Breach, Threat Management, Data Security, Network Security, Network Security

BlackHat EU: Attribution is still very hard, but human behaviour is predictable

Christopher Ahlberg, CEO of threat intelligence company, Recorded Future told an audience at BlackHat Europe 2016 that trying to attribute hacking to someone specific is often based on “sloppy handle usage” investigations.

He jested, “no one can quite decide who is doing the hacking surrounding the US election - is it a 400lb guy in his basement in Utah or is it ‘Russia'.”

Ahlberg kicked things off by speaking about how often attribution is based on targeting of hacker forums, and the mapping of handles that those hackers use for the purposes of attribution.

Ahlberg explained, “hackers who might release vulnerabilities to one forum, might be running a successful hosting company on the side for an income.” He said this provides leads for investigation.

However, this isn't always accurate. Ahlberg said Recorded Future's researchers rose to the challenge by applying maths to the problem, calling it a “pattern of life analysis,” which is designed to show just how predictable human behaviour can become.

Drawing laughter from the crowd, he spoke of Uber's research into the best and worst times to get taxis on days like Valentine's Day, and discussed crime rates in Chicago over a 24 hour period. Ahlberg jested, “Surprise surprise, we found that criminals do actually go to sleep at one point. Burglaries peak at 9am, and kidnappings peak around the times children's schools let their students out.”

According to Ahlberg, this ‘pattern of life' can be applied to attribution. If a hacker uses a handle for activity on one forum, and another handle on another forum, their patterns of sleep and forum posting where one forum dies down and the other is busy can gives the game away.

So Recorded Future embarked on an experiment and collected all the handles they could get their hands on - all automatically - over a period of four years. This generated a total of 1.4 million handles, from 750 forums, in seven languages, and all are indexed and searchable. Ahlberg reported, “there was surprisingly little handle re-use, 96.6 percent had more than one.”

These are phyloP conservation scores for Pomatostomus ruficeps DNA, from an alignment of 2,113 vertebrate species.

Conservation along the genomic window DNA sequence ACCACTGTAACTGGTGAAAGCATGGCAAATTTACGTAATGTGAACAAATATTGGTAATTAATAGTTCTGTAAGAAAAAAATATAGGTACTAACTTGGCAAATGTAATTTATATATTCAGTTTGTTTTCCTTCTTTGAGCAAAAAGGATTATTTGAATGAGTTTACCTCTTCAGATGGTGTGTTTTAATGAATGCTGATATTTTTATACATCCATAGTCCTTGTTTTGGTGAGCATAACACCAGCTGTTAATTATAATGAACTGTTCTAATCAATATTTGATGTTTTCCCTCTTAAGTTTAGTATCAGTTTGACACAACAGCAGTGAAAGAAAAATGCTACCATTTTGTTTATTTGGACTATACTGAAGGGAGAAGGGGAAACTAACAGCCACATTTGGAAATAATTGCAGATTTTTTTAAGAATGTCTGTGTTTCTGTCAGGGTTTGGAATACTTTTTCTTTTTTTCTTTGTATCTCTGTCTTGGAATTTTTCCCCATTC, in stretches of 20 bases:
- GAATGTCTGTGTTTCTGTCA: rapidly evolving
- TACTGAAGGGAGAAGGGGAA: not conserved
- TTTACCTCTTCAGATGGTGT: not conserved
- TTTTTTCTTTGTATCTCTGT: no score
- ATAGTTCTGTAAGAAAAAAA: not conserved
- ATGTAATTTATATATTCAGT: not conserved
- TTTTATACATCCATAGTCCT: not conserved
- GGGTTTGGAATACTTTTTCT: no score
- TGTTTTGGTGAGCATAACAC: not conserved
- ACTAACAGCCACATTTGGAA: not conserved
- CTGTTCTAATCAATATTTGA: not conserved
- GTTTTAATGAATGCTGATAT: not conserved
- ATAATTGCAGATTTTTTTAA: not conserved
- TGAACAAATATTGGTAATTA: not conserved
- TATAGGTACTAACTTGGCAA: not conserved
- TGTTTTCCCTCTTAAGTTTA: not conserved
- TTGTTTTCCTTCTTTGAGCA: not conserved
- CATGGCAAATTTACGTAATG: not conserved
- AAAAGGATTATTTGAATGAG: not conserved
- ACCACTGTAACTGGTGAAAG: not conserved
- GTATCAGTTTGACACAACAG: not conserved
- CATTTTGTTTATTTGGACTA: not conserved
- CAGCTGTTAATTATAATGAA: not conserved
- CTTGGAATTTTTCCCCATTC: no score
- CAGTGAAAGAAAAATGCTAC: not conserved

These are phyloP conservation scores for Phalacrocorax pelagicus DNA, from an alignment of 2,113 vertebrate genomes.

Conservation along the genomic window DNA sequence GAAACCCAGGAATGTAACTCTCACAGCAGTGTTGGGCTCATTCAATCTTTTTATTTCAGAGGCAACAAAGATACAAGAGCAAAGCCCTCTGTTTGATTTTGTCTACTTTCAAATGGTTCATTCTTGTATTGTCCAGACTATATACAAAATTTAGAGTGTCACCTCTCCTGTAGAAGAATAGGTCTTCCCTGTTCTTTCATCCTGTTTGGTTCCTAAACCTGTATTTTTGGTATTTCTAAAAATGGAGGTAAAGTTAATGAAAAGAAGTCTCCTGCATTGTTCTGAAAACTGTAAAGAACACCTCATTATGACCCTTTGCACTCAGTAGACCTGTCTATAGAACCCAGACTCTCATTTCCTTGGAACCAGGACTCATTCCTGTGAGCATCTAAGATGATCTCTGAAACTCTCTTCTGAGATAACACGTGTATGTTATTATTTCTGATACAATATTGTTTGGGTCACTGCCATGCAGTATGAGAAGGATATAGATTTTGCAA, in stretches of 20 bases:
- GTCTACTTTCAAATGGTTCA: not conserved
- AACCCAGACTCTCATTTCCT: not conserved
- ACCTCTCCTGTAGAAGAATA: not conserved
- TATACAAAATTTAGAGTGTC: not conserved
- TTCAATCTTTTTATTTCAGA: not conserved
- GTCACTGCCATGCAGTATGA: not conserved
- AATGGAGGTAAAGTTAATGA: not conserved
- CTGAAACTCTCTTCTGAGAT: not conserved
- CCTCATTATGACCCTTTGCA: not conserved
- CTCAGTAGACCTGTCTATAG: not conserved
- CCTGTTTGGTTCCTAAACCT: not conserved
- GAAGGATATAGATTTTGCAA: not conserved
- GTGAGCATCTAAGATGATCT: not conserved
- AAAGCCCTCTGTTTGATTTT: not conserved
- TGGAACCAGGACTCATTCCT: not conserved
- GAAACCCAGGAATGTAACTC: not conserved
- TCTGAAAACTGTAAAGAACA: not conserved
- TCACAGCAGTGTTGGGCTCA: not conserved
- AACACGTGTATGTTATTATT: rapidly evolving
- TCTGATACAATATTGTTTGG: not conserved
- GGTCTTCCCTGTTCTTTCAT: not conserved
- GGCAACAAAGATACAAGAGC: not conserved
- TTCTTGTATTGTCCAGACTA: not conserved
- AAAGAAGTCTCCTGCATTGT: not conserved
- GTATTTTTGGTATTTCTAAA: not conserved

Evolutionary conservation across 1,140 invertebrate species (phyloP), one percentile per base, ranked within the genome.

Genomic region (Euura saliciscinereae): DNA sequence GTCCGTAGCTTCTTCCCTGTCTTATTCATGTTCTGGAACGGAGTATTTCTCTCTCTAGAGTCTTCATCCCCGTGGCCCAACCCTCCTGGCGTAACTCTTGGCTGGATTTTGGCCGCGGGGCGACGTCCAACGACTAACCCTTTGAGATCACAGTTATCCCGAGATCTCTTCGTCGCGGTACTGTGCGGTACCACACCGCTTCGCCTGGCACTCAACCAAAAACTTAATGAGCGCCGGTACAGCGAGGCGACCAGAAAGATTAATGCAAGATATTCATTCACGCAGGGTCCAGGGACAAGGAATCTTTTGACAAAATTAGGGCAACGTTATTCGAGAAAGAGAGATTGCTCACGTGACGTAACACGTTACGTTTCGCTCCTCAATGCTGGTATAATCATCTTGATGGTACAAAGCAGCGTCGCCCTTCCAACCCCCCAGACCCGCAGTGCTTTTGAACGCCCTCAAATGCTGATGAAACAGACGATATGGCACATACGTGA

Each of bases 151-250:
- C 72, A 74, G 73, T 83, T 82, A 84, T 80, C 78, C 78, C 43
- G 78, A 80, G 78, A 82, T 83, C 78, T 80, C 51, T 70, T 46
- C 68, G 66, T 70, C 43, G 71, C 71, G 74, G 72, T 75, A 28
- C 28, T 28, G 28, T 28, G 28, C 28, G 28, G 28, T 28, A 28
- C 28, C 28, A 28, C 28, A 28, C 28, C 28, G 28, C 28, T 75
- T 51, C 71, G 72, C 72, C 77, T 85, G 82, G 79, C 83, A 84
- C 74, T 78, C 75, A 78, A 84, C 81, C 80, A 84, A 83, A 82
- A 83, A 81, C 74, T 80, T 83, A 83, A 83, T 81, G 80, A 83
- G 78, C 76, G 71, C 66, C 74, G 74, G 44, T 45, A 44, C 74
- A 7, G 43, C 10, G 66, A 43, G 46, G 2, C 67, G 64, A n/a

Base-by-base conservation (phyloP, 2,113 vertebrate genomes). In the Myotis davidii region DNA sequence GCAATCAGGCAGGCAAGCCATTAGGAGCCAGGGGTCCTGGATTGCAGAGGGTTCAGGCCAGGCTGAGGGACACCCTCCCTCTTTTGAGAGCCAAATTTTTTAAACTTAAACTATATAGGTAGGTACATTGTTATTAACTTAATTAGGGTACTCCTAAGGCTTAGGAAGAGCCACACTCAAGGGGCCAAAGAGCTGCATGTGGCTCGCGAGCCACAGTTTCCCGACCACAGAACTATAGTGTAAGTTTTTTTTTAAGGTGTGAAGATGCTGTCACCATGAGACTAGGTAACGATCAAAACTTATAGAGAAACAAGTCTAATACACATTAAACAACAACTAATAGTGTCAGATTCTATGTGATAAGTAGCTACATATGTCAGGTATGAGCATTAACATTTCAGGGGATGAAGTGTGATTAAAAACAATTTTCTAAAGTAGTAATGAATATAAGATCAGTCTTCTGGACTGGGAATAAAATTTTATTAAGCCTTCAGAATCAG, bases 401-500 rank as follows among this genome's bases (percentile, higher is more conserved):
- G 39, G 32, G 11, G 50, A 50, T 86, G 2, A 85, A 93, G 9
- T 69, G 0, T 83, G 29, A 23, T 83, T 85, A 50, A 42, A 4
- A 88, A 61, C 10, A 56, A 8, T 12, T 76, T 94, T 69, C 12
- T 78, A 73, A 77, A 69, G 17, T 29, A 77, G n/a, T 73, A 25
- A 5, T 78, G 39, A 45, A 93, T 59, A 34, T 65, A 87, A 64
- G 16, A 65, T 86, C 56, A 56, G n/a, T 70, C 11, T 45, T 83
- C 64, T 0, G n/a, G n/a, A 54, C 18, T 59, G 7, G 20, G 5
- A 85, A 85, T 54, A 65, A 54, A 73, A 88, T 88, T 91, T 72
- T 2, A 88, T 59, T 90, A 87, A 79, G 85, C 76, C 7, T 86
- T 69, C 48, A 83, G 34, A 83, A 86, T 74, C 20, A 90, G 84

The researchers started to notice patterns in the data. Sleeping patterns differ from region to region, according to Ahlberg, Chinese hackers are most active during morning and lunchtime. During the celebration of Islamic revolution in Iran, Iranian hackers were inactive. And most hacking forums see a peak of activity in the daytime during Ramadan, which Ahlberg attributes to potential boredom and hunger from the fast, a “displacement activity.”

Ahlberg said, “we noticed distinct weekly patterns too and that some do break at the weekends.” Russians tend to be active during the night, which Ahlberg thinks are professionals who come home from a day of work to to hack by night. Ahlberg said they think Iranians are hacking during the day because they are a younger crowd - potentially students.”

Ahlberg added: “Patch Tuesday, drives exploit wednesday.” He added, “whenever patches are released for bugs, we noticed a spike in attempts of exploits.”

Once the data was collected, Ahlberg said Recorded Future's researchers began clustering patterns of life and turning them into blocks. That's where they started to ask, if two people's patterns are the same, are they the same person? Ahlberg says it is very difficult to fake and make it looks like you aren't the same person.

Concluding, Ahlberg said many of the handles they investigated were run by hackers whose forum activity on one website died down, while the other one lit up with posts. While Ahlberg recognises this is not very accurate, he said it provided a good picture of a hacker's way of life and what they might do next, which is a helpful lead in investigating online criminals.

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